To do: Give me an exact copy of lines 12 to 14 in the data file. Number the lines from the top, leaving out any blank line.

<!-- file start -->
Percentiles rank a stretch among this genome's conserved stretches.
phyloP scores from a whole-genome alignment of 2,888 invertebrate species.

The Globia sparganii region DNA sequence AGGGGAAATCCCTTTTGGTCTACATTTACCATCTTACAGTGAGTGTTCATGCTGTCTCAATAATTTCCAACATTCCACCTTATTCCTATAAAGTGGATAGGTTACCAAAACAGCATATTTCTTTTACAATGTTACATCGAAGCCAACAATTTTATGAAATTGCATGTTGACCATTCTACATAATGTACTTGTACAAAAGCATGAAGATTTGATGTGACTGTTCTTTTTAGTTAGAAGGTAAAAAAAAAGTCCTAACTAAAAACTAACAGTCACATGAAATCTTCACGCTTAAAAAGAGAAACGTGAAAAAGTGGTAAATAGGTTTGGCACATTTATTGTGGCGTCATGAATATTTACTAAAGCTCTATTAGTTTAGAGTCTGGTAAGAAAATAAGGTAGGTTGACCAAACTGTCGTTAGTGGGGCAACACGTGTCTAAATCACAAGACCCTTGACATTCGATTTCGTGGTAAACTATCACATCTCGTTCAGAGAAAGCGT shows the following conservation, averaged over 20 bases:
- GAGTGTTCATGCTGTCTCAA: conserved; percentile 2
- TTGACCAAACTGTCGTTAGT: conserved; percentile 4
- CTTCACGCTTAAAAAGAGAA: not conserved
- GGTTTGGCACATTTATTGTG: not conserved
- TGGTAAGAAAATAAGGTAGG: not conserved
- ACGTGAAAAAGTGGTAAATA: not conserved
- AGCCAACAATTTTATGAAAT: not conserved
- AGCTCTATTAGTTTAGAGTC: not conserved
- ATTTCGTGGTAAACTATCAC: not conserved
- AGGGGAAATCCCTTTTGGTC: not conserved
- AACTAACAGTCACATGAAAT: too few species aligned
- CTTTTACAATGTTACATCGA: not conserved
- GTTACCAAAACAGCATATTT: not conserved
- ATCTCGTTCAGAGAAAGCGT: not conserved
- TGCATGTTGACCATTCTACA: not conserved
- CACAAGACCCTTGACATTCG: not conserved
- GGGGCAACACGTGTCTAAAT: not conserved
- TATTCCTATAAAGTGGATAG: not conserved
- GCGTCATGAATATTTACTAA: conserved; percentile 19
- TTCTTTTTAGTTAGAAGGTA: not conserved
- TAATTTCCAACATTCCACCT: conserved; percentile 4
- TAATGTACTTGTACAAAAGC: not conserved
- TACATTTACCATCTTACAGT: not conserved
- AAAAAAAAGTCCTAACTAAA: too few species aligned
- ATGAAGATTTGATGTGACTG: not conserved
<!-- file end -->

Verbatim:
- ATTTCGTGGTAAACTATCAC: not conserved
- AGGGGAAATCCCTTTTGGTC: not conserved
- AACTAACAGTCACATGAAAT: too few species aligned